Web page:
Friday, 7 October 2016

Island 355 - Whiddy Island, Bantry, County Cork

Whiddy Island (Oilean Faoide in Irish) is located in Bantry Bay 1.5 miles west of the town of Bantry in County Cork.  It is about 3 miles long by 1 mile wide and the highest point is Middle Battery at 50 metres above sea level.  In 1841 before the Great Famine Whiddy Island had a resident population of 729.  This had fallen to 259 by 1901 and in 2011 it was  just 20. 

The island is in a strategic location in Bantry Bay which has deep water anchorages.  The British built three batteries on the island in the 19th century to deter the French from invading.  In September 1918 the US Navy established a seaplane base at the eastern end of  Whiddy Island.  A seaplane crashed in October 1918 and one man - Walford August Anderson - was killed.  In 2014 a memorial to him was unveiled on Whiddy Island.  I think it by the jetty where the ferry comes in but I completely failed to notice it.

There was a national school on Whiddy Island by 1837.  The current building was built in 1887 but closed in 1947 due to the decline in pupil numbers.  It is currently derelict but there is no door, so I had a look inside.  The classroom was still full of brightly painted blue desks and benches and, dust apart, it looks as though the pupils have just left for their lunch break.

A large oil terminal was constructed on the south west side of Whiddy Island from 1967-9 by Gulf Oil.  A sheltered deep water anchorage just off the island meant that supertankers sailing from the Middle East could berth at a specially built offshore jetty.  However at about 1am on 8th January 1979 a French tanker called the Betelgeuse exploded at the offshore jetty on Whiddy Island, while it was unloading its cargo of crude oil.  Much of the crude oil on board ignited and after a series of explosions the ship broke into two.  Firefighters were unable to get near the vessel but managed to prevent the fire from spreading to the storage tanks on the island.  All 42 people on board the ship and 8 terminal workers were killed and a Dutch diver died during the subsequent salvage operation.  An official report into the disaster found that the ship had been in a poor physical condition, mistakes had been made in the sequence of unloading the cargo, which led to sudden and fatal cracking of the vessel's hull and the fire fighting and rescue equipment on the vessel and on the jetty was inadequate and poorly maintained.  The incident became known as the Whiddy Island Disaster or the Betelgeuse Incident or Disaster.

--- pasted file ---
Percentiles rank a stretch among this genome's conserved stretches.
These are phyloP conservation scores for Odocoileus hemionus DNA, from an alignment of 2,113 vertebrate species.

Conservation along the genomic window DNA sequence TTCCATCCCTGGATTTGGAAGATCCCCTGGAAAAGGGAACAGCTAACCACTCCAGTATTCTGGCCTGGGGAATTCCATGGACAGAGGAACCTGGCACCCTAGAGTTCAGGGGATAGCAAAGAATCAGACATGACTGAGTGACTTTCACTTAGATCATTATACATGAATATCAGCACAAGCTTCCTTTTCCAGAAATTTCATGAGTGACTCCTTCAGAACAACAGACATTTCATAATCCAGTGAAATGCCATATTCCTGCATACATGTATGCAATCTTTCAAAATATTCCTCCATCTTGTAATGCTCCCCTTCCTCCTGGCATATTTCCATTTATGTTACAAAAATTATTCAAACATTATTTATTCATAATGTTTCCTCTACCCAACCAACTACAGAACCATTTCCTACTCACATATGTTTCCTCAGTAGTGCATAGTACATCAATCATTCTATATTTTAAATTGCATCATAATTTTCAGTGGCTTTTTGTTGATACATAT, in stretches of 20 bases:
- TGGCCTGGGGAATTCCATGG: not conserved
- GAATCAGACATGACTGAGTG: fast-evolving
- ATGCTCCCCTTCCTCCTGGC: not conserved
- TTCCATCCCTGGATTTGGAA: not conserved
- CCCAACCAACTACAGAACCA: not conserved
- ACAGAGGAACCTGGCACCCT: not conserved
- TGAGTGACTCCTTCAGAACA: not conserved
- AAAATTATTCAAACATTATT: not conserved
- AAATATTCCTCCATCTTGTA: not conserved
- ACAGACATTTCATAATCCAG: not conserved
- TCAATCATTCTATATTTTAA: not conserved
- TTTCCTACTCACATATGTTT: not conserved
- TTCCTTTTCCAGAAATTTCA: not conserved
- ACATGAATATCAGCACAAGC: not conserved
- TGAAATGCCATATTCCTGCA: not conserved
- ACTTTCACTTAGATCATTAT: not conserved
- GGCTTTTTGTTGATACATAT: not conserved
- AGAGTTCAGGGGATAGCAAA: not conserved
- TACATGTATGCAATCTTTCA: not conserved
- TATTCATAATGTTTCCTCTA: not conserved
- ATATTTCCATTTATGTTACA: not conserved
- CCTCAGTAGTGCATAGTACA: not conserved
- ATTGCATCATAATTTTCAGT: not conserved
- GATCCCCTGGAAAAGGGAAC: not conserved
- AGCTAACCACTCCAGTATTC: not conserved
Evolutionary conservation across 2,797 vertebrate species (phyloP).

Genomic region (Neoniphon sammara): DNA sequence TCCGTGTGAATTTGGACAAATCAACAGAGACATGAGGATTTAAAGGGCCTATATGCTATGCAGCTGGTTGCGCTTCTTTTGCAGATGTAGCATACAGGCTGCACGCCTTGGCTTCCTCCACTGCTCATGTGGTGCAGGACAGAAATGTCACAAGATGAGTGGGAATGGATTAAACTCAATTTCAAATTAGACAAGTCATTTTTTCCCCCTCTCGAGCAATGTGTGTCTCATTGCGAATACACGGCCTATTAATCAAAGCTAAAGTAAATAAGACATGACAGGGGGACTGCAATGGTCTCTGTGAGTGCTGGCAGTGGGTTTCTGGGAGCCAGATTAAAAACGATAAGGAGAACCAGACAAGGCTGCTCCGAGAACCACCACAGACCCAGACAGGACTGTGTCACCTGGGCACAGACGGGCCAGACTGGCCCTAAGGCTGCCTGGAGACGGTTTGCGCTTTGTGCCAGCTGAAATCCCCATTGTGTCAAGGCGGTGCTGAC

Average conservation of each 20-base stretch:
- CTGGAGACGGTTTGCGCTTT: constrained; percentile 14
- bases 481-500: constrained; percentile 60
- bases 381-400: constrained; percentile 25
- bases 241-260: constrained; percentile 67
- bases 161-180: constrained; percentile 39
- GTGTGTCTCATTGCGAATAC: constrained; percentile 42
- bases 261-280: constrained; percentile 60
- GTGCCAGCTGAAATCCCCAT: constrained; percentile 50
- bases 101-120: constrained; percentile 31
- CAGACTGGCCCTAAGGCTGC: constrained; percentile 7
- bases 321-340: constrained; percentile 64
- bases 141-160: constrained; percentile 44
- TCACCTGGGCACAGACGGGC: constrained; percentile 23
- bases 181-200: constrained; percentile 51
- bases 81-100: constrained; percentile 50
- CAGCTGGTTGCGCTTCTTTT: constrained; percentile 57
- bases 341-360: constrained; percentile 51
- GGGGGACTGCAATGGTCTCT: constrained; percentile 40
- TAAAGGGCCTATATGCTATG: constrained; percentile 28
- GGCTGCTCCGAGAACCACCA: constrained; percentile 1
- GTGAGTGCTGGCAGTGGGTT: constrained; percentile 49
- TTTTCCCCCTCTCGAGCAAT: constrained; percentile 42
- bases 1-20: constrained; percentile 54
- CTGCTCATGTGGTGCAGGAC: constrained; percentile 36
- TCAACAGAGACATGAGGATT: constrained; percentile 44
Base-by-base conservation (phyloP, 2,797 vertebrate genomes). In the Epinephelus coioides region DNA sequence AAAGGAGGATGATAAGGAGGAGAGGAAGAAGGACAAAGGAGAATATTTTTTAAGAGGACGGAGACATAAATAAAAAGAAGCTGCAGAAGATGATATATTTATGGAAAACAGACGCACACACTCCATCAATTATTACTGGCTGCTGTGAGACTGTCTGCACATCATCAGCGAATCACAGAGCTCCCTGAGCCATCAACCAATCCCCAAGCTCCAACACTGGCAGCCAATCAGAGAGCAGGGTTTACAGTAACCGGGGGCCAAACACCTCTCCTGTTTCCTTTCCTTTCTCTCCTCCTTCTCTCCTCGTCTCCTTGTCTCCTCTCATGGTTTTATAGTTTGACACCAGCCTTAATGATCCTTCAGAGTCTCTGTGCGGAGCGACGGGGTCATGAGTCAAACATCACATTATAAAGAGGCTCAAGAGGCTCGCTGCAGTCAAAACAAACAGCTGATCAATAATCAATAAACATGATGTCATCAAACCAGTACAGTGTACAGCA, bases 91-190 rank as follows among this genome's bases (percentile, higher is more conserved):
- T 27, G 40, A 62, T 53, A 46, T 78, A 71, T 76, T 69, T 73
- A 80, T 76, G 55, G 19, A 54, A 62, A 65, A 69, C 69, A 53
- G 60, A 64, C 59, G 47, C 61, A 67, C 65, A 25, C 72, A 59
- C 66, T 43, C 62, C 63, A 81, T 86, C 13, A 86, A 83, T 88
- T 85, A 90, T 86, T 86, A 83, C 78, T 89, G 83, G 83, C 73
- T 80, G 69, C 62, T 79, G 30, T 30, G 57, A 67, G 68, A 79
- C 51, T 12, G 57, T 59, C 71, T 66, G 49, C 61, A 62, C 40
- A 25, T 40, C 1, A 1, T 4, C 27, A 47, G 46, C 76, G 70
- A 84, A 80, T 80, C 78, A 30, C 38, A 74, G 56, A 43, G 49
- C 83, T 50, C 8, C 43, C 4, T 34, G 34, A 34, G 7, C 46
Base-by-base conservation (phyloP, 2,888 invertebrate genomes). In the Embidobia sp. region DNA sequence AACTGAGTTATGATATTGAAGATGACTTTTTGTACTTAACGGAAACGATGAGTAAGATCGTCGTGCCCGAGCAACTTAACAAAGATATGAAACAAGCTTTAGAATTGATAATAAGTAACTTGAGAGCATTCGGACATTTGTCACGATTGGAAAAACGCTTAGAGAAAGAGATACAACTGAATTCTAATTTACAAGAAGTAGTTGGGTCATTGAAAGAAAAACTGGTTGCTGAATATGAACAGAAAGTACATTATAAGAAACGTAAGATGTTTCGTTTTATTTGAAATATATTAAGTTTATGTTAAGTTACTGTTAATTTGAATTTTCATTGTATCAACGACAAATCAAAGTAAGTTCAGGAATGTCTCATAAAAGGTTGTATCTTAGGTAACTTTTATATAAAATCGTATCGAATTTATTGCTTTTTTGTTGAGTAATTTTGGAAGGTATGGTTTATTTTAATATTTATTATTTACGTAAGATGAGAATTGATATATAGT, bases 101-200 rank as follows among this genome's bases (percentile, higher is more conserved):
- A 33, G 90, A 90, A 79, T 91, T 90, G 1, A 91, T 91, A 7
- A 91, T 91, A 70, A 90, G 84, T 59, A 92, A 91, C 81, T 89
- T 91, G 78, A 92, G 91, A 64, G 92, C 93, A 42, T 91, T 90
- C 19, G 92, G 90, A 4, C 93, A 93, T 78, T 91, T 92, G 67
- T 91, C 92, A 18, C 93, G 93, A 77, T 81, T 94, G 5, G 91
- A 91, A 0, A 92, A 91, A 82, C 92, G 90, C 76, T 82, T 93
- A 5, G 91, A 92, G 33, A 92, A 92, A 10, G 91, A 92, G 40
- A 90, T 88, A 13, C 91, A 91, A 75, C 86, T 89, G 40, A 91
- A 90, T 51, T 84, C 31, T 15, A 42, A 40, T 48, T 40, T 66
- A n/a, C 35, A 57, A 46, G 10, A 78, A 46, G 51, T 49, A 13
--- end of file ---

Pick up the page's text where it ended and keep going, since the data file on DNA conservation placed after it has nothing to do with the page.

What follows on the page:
In 1986 Gulf Oil surrendered its lease on the Whiddy Island Oil Terminal to the Irish Government. They sold it to the Tosco Corporation in 2001 and it was later operated by ConocoPhillips and Phillips 66.  In 2014 it was sold to Zenith Energy.

A passenger ferry from Bantry to Whiddy Island makes 3-4 journeys a day all year round.  The journey time is about 10 minutes.  Tim O'Leary, who operates the ferry, also runs the island's pub, the Bank House, with his partner. 

On the day I visited in September 2016 there were only 3 other visitors - an elderly couple and a lady from the Cork Tourist Department who was organising a forthcoming treasure hunt on the island for a large group of employees from a particular company.   The weather was grey but dry for the first hour or so of my visit and then it began to drizzle, followed by more persistent rain. 

There is a well waymarked 3 mile loop walk around part of the island.  The waymarks and stiles had recently been renewed, in honour of my visit no doubt!  The route passes Kilmore Lakes, the ruined chapel and graveyard and the oil storage terminal.  I took the optional signed detour down to the beach and picnic site at the seaward of the two Kilmore Lakes and the optional unsigned detour down the oil storage terminal perimeter road to look at the quay at Whiddy Point West.  There is also a signed detour up to Middle Battery, which I did too, although you can only walk round the outside of Middle Battery at present. On a clear day the short walk up the hill to Middle Battery would be well worth it for the views alone.  However it was pouring with rain, so the views weren't great and I soon headed back down the hill to the pub, which thankfully was open.  Tim made me a very welcome hot coffee and a delicious cheese and tomato toastie and I sat and chatted to him and the 3 other visitors until it was time for the ferry to depart.  As he is also the ferryman, we didn't have to worry that we were going to miss the ferry!

An occupied house on Whiddy Island

Abandoned Farmhouse

Kilmore Lake meets the sea

Stone age picnic site
At least it won't get blown away or stolen!

Ruined Chapel and Graveyard

New Ladder Stile

Oil Storage Terminal

Another new ladder stile near Oil Storage Terminal

Keep Out!

Quay at Reenaknock


No entry


Old Whiddy Island National School

Classroom inside the National School
Ruined Cottage on the way to Middle Battery

Middle Battery Entrance - Danger, Keep Out

Bank House - Pub - open!

Whiddy Island Ferry - Lantern II

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